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Elizebeth Camali

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Member Since: Oct, 2007

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Trash - Chapter Two Preview
By Elizebeth Camali
Monday, April 09, 2012

Rated "PG13" by the Author.

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Recent stories by Elizebeth Camali
· Trash - Chapter Seven (Preview)
· Trash - Chapter 6 (Preview)
· Trash - Chapter Three (Preview)
· Trash - Chapter Five (Preview)
· Trash - Chapter Four (Preview)
· Trash - Chapter One Preview
           >> View all 7


Meet Alem Reed - black hair, brown eyes, and a bad temper. After getting kicked out of five high schools for fighting, Alem’s goal of getting a high school diploma was destroyed; that is, until he is asked to attend a secretive new school. However, when he discovers that the new school is filled with creatures that aren’t human, (and view you as a potentially delicious snack) tough boy Alem needs every fight skill, dry comment, and ounce of wit he’s got if he is going to survive his senior year.



By three o’clock on Sunday afternoon, the mini-mart was empty. I sauntered in, eager to meet my end of the bargain and put the deal behind us. Mr. Chang was waiting for me, as I suspected.

“Alem, be careful. Call for me if some of the boxes are too heavy for you. My son used to do the restocking at this time when he was around, before he left for college. He would always complain about the weight of the boxes.” Mr. Chang said while cleaning the invisible dirt from his shelf.

“Uh hum.” I waved him off and rolled my eyes. Mr. Chang was sixty-three years old—how was he going to help me? I’m afraid he would break his back if he tried to lift some of the boxes that I’ve seen lying around the market. I strolled down the aisle that led to the back door. When I turned the knob, I was struck with sheer disbelief. “Damn, that's a lot of boxes,” I muttered to myself.

I pulled my hair back in irritation. I knew that Mr. Chang would work me hard, but I also know that there are laws against child labor. “What the hell is he selling?” I asked myself. Instant soup and soda cans couldn’t possibly fill all of these boxes. I went to the nearest pile of cardboard and tried to pick up the smallest box first. I heard my elbows crack and my lungs wheeze as I dropped the box and wondered what was inside. Glaringly, I dragged it outside and set it beside the frozen desert section.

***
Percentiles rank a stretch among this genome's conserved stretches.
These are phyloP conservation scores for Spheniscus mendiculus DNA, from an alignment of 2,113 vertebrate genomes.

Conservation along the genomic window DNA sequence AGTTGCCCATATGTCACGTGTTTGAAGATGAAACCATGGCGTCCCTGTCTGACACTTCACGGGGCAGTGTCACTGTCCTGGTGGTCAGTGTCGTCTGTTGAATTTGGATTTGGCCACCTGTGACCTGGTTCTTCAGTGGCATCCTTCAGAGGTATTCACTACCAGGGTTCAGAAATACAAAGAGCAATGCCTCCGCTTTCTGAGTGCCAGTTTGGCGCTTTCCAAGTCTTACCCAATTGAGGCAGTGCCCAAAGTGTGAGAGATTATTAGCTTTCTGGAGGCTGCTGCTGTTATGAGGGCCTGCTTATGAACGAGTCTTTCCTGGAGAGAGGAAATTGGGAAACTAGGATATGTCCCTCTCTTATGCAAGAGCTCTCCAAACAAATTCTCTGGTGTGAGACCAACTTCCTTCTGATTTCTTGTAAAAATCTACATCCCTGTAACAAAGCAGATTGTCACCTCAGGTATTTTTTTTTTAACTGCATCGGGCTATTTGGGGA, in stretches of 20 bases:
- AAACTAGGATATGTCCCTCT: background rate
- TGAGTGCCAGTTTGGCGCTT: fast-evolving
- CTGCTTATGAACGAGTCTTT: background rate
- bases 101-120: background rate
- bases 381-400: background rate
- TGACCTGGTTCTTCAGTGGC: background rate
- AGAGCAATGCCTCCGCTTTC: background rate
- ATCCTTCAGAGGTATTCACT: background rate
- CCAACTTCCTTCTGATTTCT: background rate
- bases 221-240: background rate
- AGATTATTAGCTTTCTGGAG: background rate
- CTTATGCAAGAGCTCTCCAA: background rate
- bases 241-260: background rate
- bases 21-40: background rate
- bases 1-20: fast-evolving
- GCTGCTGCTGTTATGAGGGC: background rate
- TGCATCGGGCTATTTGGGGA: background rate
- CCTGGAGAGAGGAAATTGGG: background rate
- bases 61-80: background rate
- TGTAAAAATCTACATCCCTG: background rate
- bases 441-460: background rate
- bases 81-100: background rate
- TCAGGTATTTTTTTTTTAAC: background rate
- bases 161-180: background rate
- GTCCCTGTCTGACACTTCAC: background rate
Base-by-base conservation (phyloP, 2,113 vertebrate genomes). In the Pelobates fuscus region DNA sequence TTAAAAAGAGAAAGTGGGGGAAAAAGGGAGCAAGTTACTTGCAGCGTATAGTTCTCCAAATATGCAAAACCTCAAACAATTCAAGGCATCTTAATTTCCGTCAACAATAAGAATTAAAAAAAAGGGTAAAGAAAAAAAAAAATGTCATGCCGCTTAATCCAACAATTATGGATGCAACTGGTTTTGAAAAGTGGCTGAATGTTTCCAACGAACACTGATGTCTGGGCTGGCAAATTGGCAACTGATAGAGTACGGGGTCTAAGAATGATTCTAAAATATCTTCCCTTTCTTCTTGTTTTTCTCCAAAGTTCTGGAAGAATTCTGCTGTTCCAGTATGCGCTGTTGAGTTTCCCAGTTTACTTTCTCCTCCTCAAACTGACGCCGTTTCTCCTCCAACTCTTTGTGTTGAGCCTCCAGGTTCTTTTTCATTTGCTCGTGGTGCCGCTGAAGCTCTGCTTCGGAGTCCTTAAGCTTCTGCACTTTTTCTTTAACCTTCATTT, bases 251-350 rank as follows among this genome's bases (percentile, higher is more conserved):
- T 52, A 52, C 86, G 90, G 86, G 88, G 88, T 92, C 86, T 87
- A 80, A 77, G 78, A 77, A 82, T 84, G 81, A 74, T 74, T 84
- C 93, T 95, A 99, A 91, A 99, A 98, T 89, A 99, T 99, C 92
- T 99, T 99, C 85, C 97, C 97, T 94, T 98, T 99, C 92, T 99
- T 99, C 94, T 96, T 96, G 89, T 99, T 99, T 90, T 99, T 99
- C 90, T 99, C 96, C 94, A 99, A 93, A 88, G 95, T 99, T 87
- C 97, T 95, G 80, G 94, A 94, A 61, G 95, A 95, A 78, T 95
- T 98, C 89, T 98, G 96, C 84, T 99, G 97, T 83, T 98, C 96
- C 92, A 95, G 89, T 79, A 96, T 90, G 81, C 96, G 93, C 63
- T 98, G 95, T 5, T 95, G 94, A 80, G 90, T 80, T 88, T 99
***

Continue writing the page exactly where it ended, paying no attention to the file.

“How's school?” Mr. Chang asked as he tossed his cleaning rag and picked up a Korean newspaper.

“Fine.” I replied instantly. There was no way I was going to tell him that I had been suspended, especially considering it was barely two weeks into the new school year. He wouldn’t listen to the reason. He didn’t approve of fighting and he wouldn’t understand that I got suspended even though it wasn’t my fault. There was no use in telling him that it was the other three idiots who decided to pick on a kid half their size. Neither would telling him that Mr. I-Have-A-Stick-The-Size-Of-Chicago-Up-My-Rear was unfairly biased change his opinion either.

“Good. That’s very good.” Mr. Chang said totally buying my lie that everything was fine at school, as he flipped another page of his newspaper. “You're a smart kid. You'll do well in college.” He was getting bolder in his college hints, but little did he know, I wouldn’t be going.

“Uh hum,” I said and went in the back to get another box. Just then, the doorbell rang as I looked suspiciously at another box before attempting to pick it up. When I did try to lift it I nearly lost my breath. I couldn’t figure out for the life of me what was making these boxes so heavy. I glanced out at Mr. Chang. He was talking to the male customer that just came in. I glanced back at what seemed like a million cardboard boxes and I sighed. It was going to be a long afternoon.

~*~

I was tired, sweating, and fidgeting from nicotine withdrawal, when I tumbled out of the backroom and glared at Mr. Chang. The evil old fart.

“All done, Alem?” He asked mildly.

I bit back the first three insulting remarks that came to mind, and replied instead, “Yeah, I'm done.”
He just smiled at me, rather innocently, but I swear he is a sadistic jerk. He reached under the counter top and pulled out a carton of smokes. He looked around, carefully, and then tossed the carton to me. “Here you go.” He said. The guilt was written all over his face.

Just like that, all of my anger towards the boxes and Mr. Chang melted away. Mr. Chang was such a cool guy. Catching the cigarettes, I looked down at the sweet reward for my hard sweat. “Ah, my precious cigarettes, I love you guys oh so very, very much.” Then Mr. Chang threw me some lighter fluid. “Ah, lighter fluid: a cigarette’s mortal enemy. I love you too.”

I was about to cheerfully wave goodbye when Mr. Chang's face suddenly became oddly conflicted and nervous. Immediately, I was warned and I scanned the area for a potential threat. Mr. Chang was a straight-up guy, somewhat like me, and if he seemed unsure, then something wasn't right.

“Wait, Alem, before you go...” I watched in complete and utter astonishment as he reached into his wallet and handed me a crisp fifty-dollar bill. I repeat: a fifty-dollar bill. “Uh hum,” he said, clearing his throat. “I forgot your birthday.”